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Disney measles outbreak: For Altadena girl with leukemia, measles would be 'an end game'

Rebecca Plevin/KPCC

Brooklyn Roffman, left, with her sister, Indie. Brooklyn has leukemia, so her only protection against measles is herd immunity.

Read our Measles FAQ

The measles outbreak that began at the Disneyland theme parks in Anaheim has reminded us of the importance of herd immunity. A quick refresher: When more than 92 percent of a given population is vaccinated against measles, we say a community has herd immunity.

Herd immunity creates a type of protective wall, shielding those who can't get vaccinated from the contagious disease.

Check out how I explained it on the radio (thanks to freeSFX for sound effects):

Among those relying on this wall of immunity is 4-year-old Brooklyn Roffman of Altadena.

Brooklyn is one of those vulnerable children who can't get vaccinated for medical reasons. In Los Angeles County, 169 kids entered kindergarten this school year with a Permanent Medical Exemption, which means they can't get one or more vaccines. 


Study: Toddler meals bought off the shelf contain too much salt

Kraft Foods To Split Into Two Companies

Kevork Djansezian/Getty Images

Boxes of Kraft Macaroni & Cheese sit are on a store shelf on August 4, 2011 in Los Angeles. A new report says packaged meals for toddlers have too much salt.

Packaged snacks and lunches for toddlers contain too much salt, and many have unnecessary sugar, according to a new study published Monday in The Journal of Pediatrics.

Mary Cogswell, lead study scientist at the Centers for Disease Control and Prevention, and her colleagues studied a broad range of commercially packaged foods for infants and toddlers sold at retailers such as Target, Walmart and Costco.

They found that regardless of price — house brand or private label — toddler foods tend to be high in sodium. Meals labeled "organic" didn't equate to healthier, either.

"Just because something’s organic, doesn’t mean it's low in sodium," Cogswell said.

The worst offenders were toddler dinners, such as packaged macaroni and cheese, pasta and chicken, and pasta with meat sauce. Some 72 percent of the meals had too much salt.


I've only had one dose of the measles vaccine. What should I do?

measles infection

CDC/ Heinz F. Eichenwald, MD

This is the skin of a patient treated at a New York hospital after 3 days of measles infection, according to the Centers for Disease Control and Prevention.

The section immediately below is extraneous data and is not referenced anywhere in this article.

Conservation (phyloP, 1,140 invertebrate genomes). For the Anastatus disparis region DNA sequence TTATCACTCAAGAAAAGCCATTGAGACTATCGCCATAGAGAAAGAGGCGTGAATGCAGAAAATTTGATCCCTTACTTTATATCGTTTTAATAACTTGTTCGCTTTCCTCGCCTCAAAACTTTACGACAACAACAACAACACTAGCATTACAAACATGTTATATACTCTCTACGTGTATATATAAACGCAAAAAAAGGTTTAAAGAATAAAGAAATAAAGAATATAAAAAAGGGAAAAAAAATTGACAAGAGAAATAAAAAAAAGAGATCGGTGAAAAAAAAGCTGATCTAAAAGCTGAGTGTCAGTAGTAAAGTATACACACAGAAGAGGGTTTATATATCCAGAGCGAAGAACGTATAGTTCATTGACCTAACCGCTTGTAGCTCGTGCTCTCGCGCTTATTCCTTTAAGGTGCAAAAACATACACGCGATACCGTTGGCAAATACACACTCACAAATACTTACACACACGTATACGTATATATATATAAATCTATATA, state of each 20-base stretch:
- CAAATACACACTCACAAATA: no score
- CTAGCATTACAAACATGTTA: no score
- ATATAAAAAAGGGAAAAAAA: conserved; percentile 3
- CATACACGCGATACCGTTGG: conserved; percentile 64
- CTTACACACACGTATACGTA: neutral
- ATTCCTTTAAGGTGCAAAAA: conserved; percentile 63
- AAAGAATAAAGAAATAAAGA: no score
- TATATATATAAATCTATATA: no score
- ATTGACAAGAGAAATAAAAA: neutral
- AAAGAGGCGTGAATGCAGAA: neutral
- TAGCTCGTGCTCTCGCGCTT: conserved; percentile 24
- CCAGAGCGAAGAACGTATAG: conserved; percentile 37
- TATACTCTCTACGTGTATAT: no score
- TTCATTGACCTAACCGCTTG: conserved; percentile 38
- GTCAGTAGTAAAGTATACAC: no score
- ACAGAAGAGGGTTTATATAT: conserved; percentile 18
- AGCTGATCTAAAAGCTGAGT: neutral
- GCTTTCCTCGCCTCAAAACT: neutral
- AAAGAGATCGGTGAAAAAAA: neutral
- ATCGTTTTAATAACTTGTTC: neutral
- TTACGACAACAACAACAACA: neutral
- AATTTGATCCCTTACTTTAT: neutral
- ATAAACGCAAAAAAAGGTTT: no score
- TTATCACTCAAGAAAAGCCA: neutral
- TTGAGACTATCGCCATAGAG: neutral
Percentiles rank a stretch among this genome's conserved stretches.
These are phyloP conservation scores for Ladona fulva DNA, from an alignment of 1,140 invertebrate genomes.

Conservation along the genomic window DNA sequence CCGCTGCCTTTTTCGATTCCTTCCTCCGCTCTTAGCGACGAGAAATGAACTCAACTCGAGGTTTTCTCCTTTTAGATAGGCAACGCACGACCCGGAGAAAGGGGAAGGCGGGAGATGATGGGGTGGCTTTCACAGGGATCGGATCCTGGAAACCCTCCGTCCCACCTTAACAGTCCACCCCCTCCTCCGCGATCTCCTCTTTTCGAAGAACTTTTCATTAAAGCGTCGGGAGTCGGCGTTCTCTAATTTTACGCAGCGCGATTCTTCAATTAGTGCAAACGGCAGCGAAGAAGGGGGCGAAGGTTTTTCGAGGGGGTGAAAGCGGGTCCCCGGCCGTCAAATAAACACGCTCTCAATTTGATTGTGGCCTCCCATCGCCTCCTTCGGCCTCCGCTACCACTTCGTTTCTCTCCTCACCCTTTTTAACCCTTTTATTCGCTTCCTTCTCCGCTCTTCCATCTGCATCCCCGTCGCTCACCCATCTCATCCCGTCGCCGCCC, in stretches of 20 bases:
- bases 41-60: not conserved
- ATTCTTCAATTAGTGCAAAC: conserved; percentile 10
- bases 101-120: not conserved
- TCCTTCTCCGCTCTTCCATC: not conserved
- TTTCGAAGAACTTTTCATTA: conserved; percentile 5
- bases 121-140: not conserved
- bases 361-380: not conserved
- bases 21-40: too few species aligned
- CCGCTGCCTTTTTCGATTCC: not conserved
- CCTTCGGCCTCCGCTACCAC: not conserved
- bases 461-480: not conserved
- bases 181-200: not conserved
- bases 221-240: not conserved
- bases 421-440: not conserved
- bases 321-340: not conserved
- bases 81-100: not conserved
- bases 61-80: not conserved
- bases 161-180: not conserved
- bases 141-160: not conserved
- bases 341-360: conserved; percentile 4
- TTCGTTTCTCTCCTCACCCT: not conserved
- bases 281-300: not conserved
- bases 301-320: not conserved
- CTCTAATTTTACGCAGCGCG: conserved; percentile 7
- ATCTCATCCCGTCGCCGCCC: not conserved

During the Disney measles outbreak, there's been a lot of focus on unvaccinated kids. But what about adults who may have only been partially vaccinated? What should they do? 

I've consulted with the experts, and here's what I've learned:

What is the vaccine recommendation for kids?

Children should get two doses of the measles vaccine: one dose when they're about one year old, and a second dose when they enter kindergarten. One dose is considered 95 percent effective; with two doses, the vaccine is more than 99 percent effective.

What's recommended for adults?

With adults, it's a little complicated: If you were born before 1957, health officials say you likely got the measles - or were at least exposed to it – so you're considered to have natural immunity.

But a lot of adults born after that point probably only got one dose of the vaccine.


One woman's challenge: Lower cholesterol in 3 months, without meds

Karen Perea Gannon has adopted a heart-healthy diet to lower her cholesterol.

Last month, I asked Impatient readers if their doctors had prescribed them exercise or a healthier diet as an antidote to chronic health problems.

Karen Perea Gannon, of Sherman Oaks, responded. Via email, she told me that her doctor had recently called her with some unsettling news: Her annual blood test showed she had very high cholesterol.

Here's the breakdown: her overall cholesterol count was 267; the preferred number is below 200. Her LDL (the "bad" cholesterol) was 185, while ideally it would be under 130; and her HDL (the "good" cholesterol) was 51, at the lower end of the preferred range.

Her cholesterol level - and creeping weight - were scary, but not necessarily surprising. As she put it, "I knew exactly where my health was: In the toilet!"

Gannon explained that she had been dealing with the stress of work and caring for her aging parents. Along with – or maybe as a symptom of – that, "my gym membership had been forgotten, and my eating habits were terrible," she wrote. "I had put on 15 pounds in a year, when I should have been working on losing 15!" 


NYC requires flu shots for day care, preschool. Should Calif.?

baby vaccine bandaid

Photo by Erik Bishoff via Flickr Creative Commons

During the 2013-2014 flu season, the Golden State lagged behind Connecticut and New Jersey in flu shots for kids.

Has your child received the influenza vaccine during this year's flu season?

Starting this year, children attending New York City-licensed day care centers and preschools must have received at least one dose of the flu vaccine by December 31, or risk being excluded from school, according to this New York Times article. All children should get two doses of the flu vaccine each year, according to the Centers for Disease Control and Prevention. 

The new regulation requires facilities to track whether kids have received the flu vaccination, according to this FAQ from the city health department.

"The city had been lagging behind the national average in preschool flu immunization rates, and officials are expecting that the new mandate will help," Times reporter Sharon Otterman writes.